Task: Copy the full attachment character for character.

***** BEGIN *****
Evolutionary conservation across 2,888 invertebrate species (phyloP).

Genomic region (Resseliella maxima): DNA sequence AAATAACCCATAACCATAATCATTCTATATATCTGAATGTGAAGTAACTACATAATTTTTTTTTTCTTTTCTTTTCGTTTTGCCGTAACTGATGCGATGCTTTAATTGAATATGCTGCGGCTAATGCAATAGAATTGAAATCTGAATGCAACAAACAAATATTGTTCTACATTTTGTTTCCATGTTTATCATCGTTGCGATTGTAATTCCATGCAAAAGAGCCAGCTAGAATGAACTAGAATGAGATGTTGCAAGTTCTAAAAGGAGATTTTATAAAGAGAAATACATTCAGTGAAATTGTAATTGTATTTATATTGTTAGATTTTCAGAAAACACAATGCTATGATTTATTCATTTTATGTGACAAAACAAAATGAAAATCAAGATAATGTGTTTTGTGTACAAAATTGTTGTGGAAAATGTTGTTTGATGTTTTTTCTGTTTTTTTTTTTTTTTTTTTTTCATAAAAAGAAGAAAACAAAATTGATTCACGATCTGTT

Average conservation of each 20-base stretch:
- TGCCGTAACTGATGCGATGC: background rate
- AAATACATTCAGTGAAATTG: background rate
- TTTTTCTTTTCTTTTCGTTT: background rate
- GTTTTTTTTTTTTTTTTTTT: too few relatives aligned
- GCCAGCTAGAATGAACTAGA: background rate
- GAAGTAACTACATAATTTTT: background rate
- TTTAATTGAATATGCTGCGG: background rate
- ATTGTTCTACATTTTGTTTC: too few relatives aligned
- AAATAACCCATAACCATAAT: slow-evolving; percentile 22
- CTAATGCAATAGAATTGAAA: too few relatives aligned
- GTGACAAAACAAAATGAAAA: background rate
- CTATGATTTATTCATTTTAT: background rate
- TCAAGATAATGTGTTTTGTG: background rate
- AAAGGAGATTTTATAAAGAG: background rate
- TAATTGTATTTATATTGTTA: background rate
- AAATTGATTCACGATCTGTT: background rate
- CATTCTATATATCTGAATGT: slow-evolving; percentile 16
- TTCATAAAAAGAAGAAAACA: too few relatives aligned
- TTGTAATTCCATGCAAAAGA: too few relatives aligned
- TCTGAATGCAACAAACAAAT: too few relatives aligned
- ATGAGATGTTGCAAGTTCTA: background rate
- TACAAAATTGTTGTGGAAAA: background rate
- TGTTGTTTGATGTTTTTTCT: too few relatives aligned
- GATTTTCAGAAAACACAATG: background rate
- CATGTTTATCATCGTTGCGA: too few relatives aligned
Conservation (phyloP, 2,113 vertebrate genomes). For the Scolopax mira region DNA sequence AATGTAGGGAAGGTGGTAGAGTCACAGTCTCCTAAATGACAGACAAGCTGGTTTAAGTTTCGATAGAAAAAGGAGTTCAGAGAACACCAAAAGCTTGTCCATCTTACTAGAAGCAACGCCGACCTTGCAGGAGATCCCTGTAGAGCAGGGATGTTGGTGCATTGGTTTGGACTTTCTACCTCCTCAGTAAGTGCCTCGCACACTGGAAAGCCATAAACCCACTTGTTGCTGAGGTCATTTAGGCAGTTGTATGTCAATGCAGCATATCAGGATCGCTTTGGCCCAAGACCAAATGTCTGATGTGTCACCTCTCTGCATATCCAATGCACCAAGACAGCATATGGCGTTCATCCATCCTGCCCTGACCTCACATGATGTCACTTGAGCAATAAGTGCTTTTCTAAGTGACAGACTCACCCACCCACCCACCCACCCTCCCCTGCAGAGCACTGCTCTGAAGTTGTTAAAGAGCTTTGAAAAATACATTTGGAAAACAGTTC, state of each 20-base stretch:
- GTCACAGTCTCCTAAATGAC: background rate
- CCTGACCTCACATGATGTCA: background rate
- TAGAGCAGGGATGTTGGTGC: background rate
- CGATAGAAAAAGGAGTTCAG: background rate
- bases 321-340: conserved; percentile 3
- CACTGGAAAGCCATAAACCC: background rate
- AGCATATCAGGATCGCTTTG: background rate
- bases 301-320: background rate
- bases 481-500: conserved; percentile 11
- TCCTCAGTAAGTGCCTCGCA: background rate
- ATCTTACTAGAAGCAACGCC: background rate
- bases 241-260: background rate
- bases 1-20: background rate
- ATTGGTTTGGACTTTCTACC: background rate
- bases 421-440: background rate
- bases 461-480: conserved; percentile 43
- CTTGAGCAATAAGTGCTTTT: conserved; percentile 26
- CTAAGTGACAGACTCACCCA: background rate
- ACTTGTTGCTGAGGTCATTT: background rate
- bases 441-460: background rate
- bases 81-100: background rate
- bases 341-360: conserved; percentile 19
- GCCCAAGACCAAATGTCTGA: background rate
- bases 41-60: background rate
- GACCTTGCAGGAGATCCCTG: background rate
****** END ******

Evolutionary conservation across 2,888 invertebrate species (phyloP).

Genomic region (Resseliella maxima): DNA sequence AAATAACCCATAACCATAATCATTCTATATATCTGAATGTGAAGTAACTACATAATTTTTTTTTTCTTTTCTTTTCGTTTTGCCGTAACTGATGCGATGCTTTAATTGAATATGCTGCGGCTAATGCAATAGAATTGAAATCTGAATGCAACAAACAAATATTGTTCTACATTTTGTTTCCATGTTTATCATCGTTGCGATTGTAATTCCATGCAAAAGAGCCAGCTAGAATGAACTAGAATGAGATGTTGCAAGTTCTAAAAGGAGATTTTATAAAGAGAAATACATTCAGTGAAATTGTAATTGTATTTATATTGTTAGATTTTCAGAAAACACAATGCTATGATTTATTCATTTTATGTGACAAAACAAAATGAAAATCAAGATAATGTGTTTTGTGTACAAAATTGTTGTGGAAAATGTTGTTTGATGTTTTTTCTGTTTTTTTTTTTTTTTTTTTTTCATAAAAAGAAGAAAACAAAATTGATTCACGATCTGTT

Average conservation of each 20-base stretch:
- TGCCGTAACTGATGCGATGC: background rate
- AAATACATTCAGTGAAATTG: background rate
- TTTTTCTTTTCTTTTCGTTT: background rate
- GTTTTTTTTTTTTTTTTTTT: too few relatives aligned
- GCCAGCTAGAATGAACTAGA: background rate
- GAAGTAACTACATAATTTTT: background rate
- TTTAATTGAATATGCTGCGG: background rate
- ATTGTTCTACATTTTGTTTC: too few relatives aligned
- AAATAACCCATAACCATAAT: slow-evolving; percentile 22
- CTAATGCAATAGAATTGAAA: too few relatives aligned
- GTGACAAAACAAAATGAAAA: background rate
- CTATGATTTATTCATTTTAT: background rate
- TCAAGATAATGTGTTTTGTG: background rate
- AAAGGAGATTTTATAAAGAG: background rate
- TAATTGTATTTATATTGTTA: background rate
- AAATTGATTCACGATCTGTT: background rate
- CATTCTATATATCTGAATGT: slow-evolving; percentile 16
- TTCATAAAAAGAAGAAAACA: too few relatives aligned
- TTGTAATTCCATGCAAAAGA: too few relatives aligned
- TCTGAATGCAACAAACAAAT: too few relatives aligned
- ATGAGATGTTGCAAGTTCTA: background rate
- TACAAAATTGTTGTGGAAAA: background rate
- TGTTGTTTGATGTTTTTTCT: too few relatives aligned
- GATTTTCAGAAAACACAATG: background rate
- CATGTTTATCATCGTTGCGA: too few relatives aligned
Conservation (phyloP, 2,113 vertebrate genomes). For the Scolopax mira region DNA sequence AATGTAGGGAAGGTGGTAGAGTCACAGTCTCCTAAATGACAGACAAGCTGGTTTAAGTTTCGATAGAAAAAGGAGTTCAGAGAACACCAAAAGCTTGTCCATCTTACTAGAAGCAACGCCGACCTTGCAGGAGATCCCTGTAGAGCAGGGATGTTGGTGCATTGGTTTGGACTTTCTACCTCCTCAGTAAGTGCCTCGCACACTGGAAAGCCATAAACCCACTTGTTGCTGAGGTCATTTAGGCAGTTGTATGTCAATGCAGCATATCAGGATCGCTTTGGCCCAAGACCAAATGTCTGATGTGTCACCTCTCTGCATATCCAATGCACCAAGACAGCATATGGCGTTCATCCATCCTGCCCTGACCTCACATGATGTCACTTGAGCAATAAGTGCTTTTCTAAGTGACAGACTCACCCACCCACCCACCCACCCTCCCCTGCAGAGCACTGCTCTGAAGTTGTTAAAGAGCTTTGAAAAATACATTTGGAAAACAGTTC, state of each 20-base stretch:
- GTCACAGTCTCCTAAATGAC: background rate
- CCTGACCTCACATGATGTCA: background rate
- TAGAGCAGGGATGTTGGTGC: background rate
- CGATAGAAAAAGGAGTTCAG: background rate
- bases 321-340: conserved; percentile 3
- CACTGGAAAGCCATAAACCC: background rate
- AGCATATCAGGATCGCTTTG: background rate
- bases 301-320: background rate
- bases 481-500: conserved; percentile 11
- TCCTCAGTAAGTGCCTCGCA: background rate
- ATCTTACTAGAAGCAACGCC: background rate
- bases 241-260: background rate
- bases 1-20: background rate
- ATTGGTTTGGACTTTCTACC: background rate
- bases 421-440: background rate
- bases 461-480: conserved; percentile 43
- CTTGAGCAATAAGTGCTTTT: conserved; percentile 26
- CTAAGTGACAGACTCACCCA: background rate
- ACTTGTTGCTGAGGTCATTT: background rate
- bases 441-460: background rate
- bases 81-100: background rate
- bases 341-360: conserved; percentile 19
- GCCCAAGACCAAATGTCTGA: background rate
- bases 41-60: background rate
- GACCTTGCAGGAGATCCCTG: background rate